In America, materials are cheap, and man-power is expensive. This means that the stuff you buy is affordable (TVs, computers, food and other stuff), but getting work done by human beings is very expensive. For example, a plumber or carpenter often charges upwards of $100 per hour. If you come from a country where getting an interior car-wash is simple and common, you’d be surprised to find it can costs hundreds of dollars in the US. This is also why medical services and education cost huge amounts of money here.
If you’re curious about routine expenses and costs, here are some general examples. Keep in mind that they vary from area to area (for example, heating is hardly needed in California, but is a major thing in Alaska, obviously).
- Internet. Typically $50-90, depending on speed and service type (DSL, Cable, Dish, fiber etc)
- Cellphone. Typically $30-50 per line, depending on smaller to larger providers
- Home phone. Typically $30 a month. Can be cheaper if bundled with internet and cable TV.
- Alarm system. Typically $20 per month
- Trash. Typically $30 per month
- Electricity. Typically $80-100 a month, depending on season and regional climate.
- Gas. Not used anywhere. Can reach $300 in harsh winters if used for heating
- Water. Between $70 to $160. Higher end is for those with yards or gardens that need watering.
- Sewer. Usually separate than water, around $65 per month
- Cable TV. Starts around $20 and can reach over $100 for a wide range of channels. Can be cheaper if bundled with internet and phone.
- Gardening. Depends on your area, usually around $80-100 a month. Can reach hundreds for large homes.
- House cleaning. Typically 70-90$ per visit.
- Baby Sitting. Typically $12 per hour.
Other regular costs are day-care for young kids and private-school for older kids (many prefer that, as its higher quality education than public schools). This is typically $1300-1800 per month, which can be very hard if you have more than one kid. Public schools (free) are from age 6, and in some places, from age 5. Many parents who want child care as early as a few months old have to figure out a way to pay for it.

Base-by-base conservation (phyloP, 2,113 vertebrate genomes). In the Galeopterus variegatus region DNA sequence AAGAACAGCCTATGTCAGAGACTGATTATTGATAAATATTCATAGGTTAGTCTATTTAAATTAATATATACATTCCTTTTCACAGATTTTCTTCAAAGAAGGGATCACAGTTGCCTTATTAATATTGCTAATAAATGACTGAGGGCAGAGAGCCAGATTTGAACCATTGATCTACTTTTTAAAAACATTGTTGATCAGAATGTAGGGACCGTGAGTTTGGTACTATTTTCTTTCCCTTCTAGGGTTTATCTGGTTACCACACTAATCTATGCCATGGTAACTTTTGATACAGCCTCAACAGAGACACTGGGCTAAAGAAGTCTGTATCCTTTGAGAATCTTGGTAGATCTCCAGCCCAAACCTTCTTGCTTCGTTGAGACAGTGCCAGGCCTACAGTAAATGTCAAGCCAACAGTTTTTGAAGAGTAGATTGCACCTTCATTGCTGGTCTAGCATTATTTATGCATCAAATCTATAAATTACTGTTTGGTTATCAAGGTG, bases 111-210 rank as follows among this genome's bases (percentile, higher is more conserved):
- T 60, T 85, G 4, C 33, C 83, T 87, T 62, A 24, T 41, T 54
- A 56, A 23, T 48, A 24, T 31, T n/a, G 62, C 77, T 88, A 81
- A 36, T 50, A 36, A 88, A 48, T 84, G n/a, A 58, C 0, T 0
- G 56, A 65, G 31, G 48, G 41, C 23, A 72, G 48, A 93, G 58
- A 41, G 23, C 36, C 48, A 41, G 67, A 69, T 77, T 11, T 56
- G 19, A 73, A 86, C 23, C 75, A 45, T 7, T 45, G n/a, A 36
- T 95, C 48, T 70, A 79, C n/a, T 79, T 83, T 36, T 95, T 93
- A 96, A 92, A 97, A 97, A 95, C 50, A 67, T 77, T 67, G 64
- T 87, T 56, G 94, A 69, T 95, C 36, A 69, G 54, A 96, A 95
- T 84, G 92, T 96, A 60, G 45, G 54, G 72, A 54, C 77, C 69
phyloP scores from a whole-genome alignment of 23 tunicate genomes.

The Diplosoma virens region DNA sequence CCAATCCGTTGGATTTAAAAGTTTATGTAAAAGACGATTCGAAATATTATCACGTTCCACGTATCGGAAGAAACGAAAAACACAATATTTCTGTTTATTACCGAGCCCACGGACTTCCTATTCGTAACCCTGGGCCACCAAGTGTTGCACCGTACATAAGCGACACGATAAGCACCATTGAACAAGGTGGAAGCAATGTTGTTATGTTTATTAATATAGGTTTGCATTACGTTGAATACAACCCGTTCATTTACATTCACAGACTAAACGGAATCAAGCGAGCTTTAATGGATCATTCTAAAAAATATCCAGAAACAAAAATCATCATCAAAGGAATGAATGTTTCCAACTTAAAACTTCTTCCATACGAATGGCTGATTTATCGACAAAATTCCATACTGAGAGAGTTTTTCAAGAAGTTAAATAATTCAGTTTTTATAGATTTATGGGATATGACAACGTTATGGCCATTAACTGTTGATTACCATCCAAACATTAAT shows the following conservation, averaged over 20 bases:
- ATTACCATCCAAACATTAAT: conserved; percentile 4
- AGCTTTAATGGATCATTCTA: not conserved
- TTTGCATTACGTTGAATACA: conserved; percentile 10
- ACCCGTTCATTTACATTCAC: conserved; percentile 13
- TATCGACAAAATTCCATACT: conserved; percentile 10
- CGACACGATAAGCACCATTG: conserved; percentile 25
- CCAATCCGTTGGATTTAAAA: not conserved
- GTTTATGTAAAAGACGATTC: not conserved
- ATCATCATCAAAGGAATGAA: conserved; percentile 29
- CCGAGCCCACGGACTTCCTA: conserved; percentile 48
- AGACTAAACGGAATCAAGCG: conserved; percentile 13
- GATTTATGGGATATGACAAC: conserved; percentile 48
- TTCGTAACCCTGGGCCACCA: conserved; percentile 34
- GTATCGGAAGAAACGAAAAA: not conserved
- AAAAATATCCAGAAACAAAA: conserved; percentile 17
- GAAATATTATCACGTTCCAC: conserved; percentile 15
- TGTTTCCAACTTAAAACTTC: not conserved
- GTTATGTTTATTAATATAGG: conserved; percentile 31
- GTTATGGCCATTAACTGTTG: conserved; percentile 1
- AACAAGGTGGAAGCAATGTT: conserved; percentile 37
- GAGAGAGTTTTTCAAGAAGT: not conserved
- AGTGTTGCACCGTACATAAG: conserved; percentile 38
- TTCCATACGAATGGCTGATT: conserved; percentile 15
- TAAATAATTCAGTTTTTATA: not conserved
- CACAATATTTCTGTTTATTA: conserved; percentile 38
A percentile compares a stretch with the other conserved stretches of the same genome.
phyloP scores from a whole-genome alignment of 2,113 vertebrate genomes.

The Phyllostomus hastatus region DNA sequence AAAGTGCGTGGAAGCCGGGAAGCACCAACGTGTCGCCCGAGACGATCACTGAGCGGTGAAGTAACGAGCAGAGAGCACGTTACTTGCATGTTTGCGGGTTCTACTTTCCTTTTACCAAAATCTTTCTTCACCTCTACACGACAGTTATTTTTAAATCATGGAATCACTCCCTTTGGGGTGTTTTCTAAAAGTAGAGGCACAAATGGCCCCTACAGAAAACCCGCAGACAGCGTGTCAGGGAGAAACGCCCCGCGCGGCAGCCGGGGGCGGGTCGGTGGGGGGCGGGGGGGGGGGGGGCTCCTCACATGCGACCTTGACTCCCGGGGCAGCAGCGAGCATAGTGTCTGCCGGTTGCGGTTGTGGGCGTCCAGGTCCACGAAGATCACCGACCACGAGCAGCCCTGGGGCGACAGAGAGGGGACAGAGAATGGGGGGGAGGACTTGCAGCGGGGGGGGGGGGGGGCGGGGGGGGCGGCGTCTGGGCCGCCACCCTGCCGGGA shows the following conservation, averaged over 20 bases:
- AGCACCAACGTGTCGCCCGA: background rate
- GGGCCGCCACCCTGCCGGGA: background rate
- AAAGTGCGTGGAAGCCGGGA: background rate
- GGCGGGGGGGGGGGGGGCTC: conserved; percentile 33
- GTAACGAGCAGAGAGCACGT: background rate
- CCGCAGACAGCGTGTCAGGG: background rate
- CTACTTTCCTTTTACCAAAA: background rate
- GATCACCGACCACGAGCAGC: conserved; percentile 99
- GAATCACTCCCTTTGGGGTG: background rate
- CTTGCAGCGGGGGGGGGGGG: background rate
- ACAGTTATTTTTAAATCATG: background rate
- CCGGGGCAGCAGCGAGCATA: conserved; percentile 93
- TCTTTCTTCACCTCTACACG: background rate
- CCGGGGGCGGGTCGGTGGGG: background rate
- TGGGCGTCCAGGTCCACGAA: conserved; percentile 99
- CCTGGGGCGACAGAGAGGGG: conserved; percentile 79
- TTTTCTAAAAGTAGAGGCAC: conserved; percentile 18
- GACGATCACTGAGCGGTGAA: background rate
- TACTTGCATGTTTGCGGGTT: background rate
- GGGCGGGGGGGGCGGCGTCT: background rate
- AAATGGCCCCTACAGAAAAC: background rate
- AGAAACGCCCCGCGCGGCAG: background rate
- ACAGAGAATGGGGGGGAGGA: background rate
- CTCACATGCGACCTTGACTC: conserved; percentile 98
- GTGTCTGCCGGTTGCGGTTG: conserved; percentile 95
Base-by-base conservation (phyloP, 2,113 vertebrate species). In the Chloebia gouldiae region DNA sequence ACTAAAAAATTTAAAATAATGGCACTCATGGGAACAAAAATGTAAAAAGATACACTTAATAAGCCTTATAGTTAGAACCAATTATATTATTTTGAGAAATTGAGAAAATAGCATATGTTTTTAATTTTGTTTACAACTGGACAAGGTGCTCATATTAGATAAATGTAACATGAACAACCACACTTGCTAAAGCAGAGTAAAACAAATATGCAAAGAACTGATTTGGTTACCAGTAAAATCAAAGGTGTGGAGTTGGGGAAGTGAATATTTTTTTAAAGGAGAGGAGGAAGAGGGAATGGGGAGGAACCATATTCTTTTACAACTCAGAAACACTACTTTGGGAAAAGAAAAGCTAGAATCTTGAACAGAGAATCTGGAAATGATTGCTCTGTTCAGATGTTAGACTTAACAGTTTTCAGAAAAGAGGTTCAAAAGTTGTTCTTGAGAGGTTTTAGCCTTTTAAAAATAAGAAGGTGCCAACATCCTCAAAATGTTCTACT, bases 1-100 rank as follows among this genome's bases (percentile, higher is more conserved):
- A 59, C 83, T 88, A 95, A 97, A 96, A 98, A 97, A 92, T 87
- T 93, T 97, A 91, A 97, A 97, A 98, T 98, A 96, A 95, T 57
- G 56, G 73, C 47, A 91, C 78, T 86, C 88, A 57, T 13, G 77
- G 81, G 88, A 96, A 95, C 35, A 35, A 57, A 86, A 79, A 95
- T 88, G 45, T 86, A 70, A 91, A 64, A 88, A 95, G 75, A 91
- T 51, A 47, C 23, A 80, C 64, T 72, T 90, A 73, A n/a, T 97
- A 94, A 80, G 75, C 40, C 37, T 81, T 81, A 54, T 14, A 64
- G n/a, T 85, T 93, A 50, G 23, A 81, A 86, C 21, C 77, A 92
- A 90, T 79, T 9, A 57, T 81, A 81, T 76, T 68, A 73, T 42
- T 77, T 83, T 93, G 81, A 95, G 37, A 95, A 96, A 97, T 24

A major expense to most families is health insurance. News article sometime makes it seem like health in America is terrible, but the reality is that for most people, it’s actually very good. The health industry is huge and very rich, so for those who do have health insurance, things are usually very good. There are certain people who can’t get health insurance for various reasons, but those are a small minority. Health insurance pays for almost everything, even bariatric surgery and psychotherapy, and although there are situations where the insurance may refuse to cover something, this is also a fairly rare situation for most people. One thing to keep in mind is that the best health insurance is given to employees by their employer (some even give it for free) and those who are unemployed or self-employed may be in a tougher spot. Typically health insurance starts off at around $200 per month per person, and high-end plans can cost upwards of $600 per person. For low income families with many kids, even the low-end insurances can be a major burden, of course. Most people pay around $350 per person. All insurance plans have a deductible, just like a Car insurance has, and this means that healthcare does cost money above the monthly costs. Usually, the out-of-pocket is capped so that you don’t end up with huge debt, but the caps are typically a few thousands per year for a family. This means that if several medical events happen all at once, you might find yourself paying a lot.
Food is relatively cheap in America, especially with chains like Costco, Sam’s club and Cash-and-carry, which sell stuff in large boxes, suitable for long-term purchasing or large households. “outside” food, especially fast food is so cheap that it’s often even cheaper than cooking your own food (for the cost of veggies for a large soup, you can typically buy 5-7 meals at McDonalds, for example). Costo operates a prepared-food counter in each branch which sells food at incredible prices (for example, $10 gets you a huge pizza that can easily feed 6 people).